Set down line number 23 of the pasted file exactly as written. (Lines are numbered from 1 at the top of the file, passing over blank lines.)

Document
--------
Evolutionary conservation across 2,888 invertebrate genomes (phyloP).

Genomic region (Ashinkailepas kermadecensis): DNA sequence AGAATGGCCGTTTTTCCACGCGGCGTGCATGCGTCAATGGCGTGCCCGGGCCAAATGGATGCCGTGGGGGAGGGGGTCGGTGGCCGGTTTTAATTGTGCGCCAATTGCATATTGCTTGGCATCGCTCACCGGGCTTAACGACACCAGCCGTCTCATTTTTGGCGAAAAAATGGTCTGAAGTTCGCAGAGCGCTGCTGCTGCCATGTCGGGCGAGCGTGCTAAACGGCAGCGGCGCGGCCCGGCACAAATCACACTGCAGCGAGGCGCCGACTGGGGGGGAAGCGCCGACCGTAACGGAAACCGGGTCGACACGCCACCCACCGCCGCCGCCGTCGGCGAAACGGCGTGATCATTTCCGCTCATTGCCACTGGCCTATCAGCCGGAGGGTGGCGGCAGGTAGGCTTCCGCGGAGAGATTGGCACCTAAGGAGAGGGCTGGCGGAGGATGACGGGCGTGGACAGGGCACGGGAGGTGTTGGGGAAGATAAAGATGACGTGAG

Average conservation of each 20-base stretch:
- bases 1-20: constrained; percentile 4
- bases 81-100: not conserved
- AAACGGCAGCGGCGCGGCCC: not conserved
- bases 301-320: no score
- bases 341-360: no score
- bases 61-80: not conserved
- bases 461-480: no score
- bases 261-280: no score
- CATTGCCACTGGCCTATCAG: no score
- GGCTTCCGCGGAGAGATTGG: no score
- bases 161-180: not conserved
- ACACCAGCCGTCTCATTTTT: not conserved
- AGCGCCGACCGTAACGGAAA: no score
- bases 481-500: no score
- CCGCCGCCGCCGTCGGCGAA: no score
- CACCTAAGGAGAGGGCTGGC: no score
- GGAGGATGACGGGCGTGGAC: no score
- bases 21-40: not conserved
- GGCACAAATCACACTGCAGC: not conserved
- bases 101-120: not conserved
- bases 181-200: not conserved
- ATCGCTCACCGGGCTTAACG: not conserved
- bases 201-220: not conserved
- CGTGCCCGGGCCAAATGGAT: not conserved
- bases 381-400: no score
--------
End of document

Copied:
- bases 101-120: not conserved